19. 19. dianemorgancooks.com Sample ChapterVarieties Beets are cultivated in several species, but table beets are the common garden variety. The vibrant red, yellow, and orange hues are due to the pigment betacyanin. As an anthocyanin, this pigment is water soluble and leaks or “bleeds” when it is cooked, bruised, or pierced. RED  Red Ace, the principal variety of beet found in the United States, typical for its bright red root and red-veined green foliage.  Detroit Dark Red, with relatively low concentrations of geosmin, and is therefore a popular commercial cultivar in the United States.  India Beet is not as sweet as Western beet. However India beet is more nutritious than Western beet.  Lutz Greenleaf, a variety with a red root and green leaves, maintains its quality well in storage.
  20. 20. dianemorgancooks.com Sample ChapterNutrition Beets are one of the most nutrient-rich foods on earth and they are low in calories. A dieter’s delight. The roots are an excellent source of folate, fiber, and beta-carotene. Betalain, the pigment group found in all colored beets, adds phytonutrients and antioxidants. The greens are a very good source of dietary fiber, high in calcium and iron, and packed with vitamin A, vitamin C, and vitamin K.Availability and Selection Though beets are available in most supermarkets year-round, they are typically planted in the spring and summer and harvested in late summer through fall. Beets vary in color and shape based on variety, but all should be firm with smooth skins and no sign of bruising. As a general rule: the larger the beet, the more fibrous and woody the texture. Medium-sized beets are ideal for most uses since they have a silky texture and are easy to peel. Purchase beets of uniform size for even cooking. If the greens are attached, they should be bright green and fresh if they are to be consumed …
  21. 21. dianemorgancooks.com Include 5 to 10 RecipesSautéed Beet GreensIt’s like getting a bonus prize, a twofer, when you buy fresh beets with their lovelybeet greens attached. Not only do you have the rosy subterranean beauties, thebeetroots, to enjoy, but you have the striking green tops with their bold red veins tosavor as well. I find the simplicity of a sauté the best way to cook these greens.Serves 21 bunch of beets, including the bushy fresh-looking green tops (about 4 beets)1 tablespoon olive oil1 large clove garlic, thinly sliced1 teaspoon fresh lemon juiceKosher or sea saltFreshly ground pepperTrim off the beet greens leaving 1 inch of stem attached to the beetroot. Reservethe beetroots for another use. Trim and discard the thick, fibrous stems from thegreens and remove any wilted or spotted leaves. Stack the greens on top of oneanother and slice down the middle through the center vein …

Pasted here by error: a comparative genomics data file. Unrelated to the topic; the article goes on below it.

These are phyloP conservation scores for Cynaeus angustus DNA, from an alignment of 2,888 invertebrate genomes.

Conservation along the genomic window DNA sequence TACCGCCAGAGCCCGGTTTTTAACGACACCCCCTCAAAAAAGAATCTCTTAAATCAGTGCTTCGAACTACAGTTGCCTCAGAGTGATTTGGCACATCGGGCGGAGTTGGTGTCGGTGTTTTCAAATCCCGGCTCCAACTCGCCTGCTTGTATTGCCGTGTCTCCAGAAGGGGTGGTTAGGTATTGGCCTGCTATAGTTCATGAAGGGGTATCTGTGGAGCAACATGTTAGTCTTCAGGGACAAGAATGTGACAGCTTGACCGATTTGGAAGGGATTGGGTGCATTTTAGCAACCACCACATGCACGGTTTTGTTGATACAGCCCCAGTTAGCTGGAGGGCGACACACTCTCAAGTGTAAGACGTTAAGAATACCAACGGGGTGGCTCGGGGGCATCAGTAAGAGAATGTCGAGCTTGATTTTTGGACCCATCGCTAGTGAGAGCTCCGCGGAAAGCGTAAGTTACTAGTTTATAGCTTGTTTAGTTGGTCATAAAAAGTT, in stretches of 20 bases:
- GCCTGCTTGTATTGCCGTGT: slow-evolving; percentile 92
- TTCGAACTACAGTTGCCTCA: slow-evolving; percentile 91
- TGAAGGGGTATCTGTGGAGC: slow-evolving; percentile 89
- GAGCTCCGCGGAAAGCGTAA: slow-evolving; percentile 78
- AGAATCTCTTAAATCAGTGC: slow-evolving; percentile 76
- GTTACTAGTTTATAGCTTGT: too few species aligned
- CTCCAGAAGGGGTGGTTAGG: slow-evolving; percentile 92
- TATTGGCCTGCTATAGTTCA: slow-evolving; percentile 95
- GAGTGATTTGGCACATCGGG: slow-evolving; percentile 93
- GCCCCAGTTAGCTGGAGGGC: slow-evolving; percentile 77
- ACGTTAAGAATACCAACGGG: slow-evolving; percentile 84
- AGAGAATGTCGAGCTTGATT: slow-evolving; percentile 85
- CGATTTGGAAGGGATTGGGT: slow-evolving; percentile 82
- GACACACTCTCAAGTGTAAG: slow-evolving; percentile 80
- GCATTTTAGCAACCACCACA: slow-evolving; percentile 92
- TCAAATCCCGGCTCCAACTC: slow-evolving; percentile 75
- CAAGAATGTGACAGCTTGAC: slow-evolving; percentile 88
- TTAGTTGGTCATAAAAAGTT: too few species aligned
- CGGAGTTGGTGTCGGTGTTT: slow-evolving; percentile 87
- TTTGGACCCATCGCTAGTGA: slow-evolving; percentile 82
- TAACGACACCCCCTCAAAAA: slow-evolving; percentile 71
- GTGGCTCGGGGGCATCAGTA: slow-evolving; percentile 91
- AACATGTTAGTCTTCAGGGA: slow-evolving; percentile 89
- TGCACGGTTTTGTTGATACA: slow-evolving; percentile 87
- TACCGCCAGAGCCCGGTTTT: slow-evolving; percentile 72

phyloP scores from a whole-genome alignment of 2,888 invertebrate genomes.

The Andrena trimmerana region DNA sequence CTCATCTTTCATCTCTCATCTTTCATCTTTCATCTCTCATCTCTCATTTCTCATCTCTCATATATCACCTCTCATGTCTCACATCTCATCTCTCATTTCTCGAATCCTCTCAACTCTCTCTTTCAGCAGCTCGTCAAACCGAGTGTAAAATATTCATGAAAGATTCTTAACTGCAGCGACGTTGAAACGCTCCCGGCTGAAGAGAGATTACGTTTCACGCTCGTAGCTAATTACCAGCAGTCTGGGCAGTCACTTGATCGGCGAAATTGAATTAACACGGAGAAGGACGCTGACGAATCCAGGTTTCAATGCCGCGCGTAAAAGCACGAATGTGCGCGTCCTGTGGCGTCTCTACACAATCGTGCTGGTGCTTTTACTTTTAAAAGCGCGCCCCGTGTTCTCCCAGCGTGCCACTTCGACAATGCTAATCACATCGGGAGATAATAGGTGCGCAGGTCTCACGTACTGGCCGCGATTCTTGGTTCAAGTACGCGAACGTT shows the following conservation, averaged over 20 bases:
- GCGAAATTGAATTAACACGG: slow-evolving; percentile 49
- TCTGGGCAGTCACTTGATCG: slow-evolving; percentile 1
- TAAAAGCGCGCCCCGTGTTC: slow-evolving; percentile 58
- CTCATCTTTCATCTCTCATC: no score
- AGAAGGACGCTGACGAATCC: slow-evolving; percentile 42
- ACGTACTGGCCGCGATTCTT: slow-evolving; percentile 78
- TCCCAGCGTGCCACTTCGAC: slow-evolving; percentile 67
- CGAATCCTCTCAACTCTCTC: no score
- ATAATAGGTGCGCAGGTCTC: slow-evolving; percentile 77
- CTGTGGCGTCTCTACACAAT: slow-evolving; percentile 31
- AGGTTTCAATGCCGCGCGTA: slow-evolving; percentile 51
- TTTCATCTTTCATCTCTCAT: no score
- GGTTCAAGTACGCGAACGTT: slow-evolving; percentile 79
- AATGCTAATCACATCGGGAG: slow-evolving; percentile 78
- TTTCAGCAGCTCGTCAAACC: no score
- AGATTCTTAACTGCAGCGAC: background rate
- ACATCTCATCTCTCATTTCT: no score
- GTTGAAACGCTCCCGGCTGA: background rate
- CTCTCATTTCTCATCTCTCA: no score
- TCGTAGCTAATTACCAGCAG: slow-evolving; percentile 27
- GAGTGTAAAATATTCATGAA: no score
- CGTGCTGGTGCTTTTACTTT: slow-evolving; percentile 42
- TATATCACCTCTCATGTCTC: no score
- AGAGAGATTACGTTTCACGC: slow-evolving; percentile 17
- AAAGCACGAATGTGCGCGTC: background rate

22. 22. dianemorgancooks.com Author’s BiographyDiane Morgan is an award-winning cookbook author, freelance food writer, culinary instructor, andrestaurant consultant. She is the author of fourteen cookbooks including The Christmas Table, The NewThanksgiving Table, Grill Every Day, Salmon, Pizza, Delicious Dips, The Thanksgiving Table, MidnightMunchies, Cooking For The Week, The Basic Gourmet, The Basic Gourmet Entertains, and Dressed ToGrill: Savvy Recipes for Girls who Play with Fire, all from Chronicle Books. Forthcoming for fall 2010,Diane will have two new cookbooks released: Skinny Dips from Chronicle Books and Gifts Cooks Love,a collaborative project with Sur La Table published by Andrews McMeel.Diane has been involved in the world of food for more than 25 years. She spent six years in Chicago asa caterer and chef for an executive dining room. Leaving behind Chicago’s blustery, frigid winters,Diane moved to the Pacific Northwest, settling in Portland, Oregon. Her focus shifted to teachingcooking classes and pursuing a career in food writing, Her first cookbook, Entertaining People: Menusfrom a Pacific Northwest Cooking School won an IACP/Seagram’s cookbook award and was followedby Very Entertaining: Menus for Special Occasions.Diane’s newest cookbook, The New Thanksgiving Table is featured in the November issue of Healthmagazine and her other holiday cookbook, The Christmas Table, is featured in the December 2009issue of Better Homes & Gardens. In the December 2008, Oprah’s “O” magazine featured herChristmas cookbook with six-pages of glorious photographs highlighting food gifts from the kitchen, allcreated by Diane. In addition, her decadent recipe for Hot Chocolate Fudge Cakes was on the coverof December 2008’s issue of Cooking Light magazine.Diane has been a regular contributor to the Los Angeles Times food section and has written for BonAppetit, Fine Cooking, Cooking Light, The Oregonian, Northwest Palate, and Edible Portland. She hasappeared on the Today Show, ABC World News Now, CBS Early Show, The Food Network, SmartSolutions on HGTV, Seasonings on PBS, and Good Day Oregon. In addition, for the past four years,Diane has consulted on the core menu, promotional seasonal menus and recipes for a Northwestchain of family dining restaurants.